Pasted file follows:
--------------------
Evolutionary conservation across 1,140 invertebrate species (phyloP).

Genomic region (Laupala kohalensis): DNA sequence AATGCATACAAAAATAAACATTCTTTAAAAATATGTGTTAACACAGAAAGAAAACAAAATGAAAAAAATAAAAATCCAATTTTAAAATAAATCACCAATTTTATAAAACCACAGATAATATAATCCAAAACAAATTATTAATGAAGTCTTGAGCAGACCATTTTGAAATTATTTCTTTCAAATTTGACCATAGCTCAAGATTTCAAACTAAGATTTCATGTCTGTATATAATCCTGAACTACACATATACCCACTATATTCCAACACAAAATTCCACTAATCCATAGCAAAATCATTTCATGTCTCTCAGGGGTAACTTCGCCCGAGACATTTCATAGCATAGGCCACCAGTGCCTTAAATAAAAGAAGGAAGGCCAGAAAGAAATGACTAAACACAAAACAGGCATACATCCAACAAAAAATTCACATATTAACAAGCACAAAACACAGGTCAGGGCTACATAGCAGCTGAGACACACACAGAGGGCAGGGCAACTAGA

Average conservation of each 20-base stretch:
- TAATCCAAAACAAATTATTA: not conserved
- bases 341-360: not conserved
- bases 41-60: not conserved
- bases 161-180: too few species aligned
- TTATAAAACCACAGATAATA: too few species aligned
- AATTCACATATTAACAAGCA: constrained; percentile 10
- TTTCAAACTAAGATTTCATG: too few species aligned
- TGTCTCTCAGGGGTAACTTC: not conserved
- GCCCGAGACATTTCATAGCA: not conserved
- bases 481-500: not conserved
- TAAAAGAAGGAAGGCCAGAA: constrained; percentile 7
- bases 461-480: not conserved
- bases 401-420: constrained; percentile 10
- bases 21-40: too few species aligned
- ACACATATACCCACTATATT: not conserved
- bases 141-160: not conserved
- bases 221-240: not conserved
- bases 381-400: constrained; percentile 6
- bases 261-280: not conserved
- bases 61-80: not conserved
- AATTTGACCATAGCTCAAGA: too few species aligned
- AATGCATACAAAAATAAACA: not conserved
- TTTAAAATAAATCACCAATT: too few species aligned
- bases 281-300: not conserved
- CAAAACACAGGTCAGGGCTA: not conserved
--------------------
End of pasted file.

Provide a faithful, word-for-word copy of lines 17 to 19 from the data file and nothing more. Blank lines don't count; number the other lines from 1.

- bases 21-40: too few species aligned
- ACACATATACCCACTATATT: not conserved
- bases 141-160: not conserved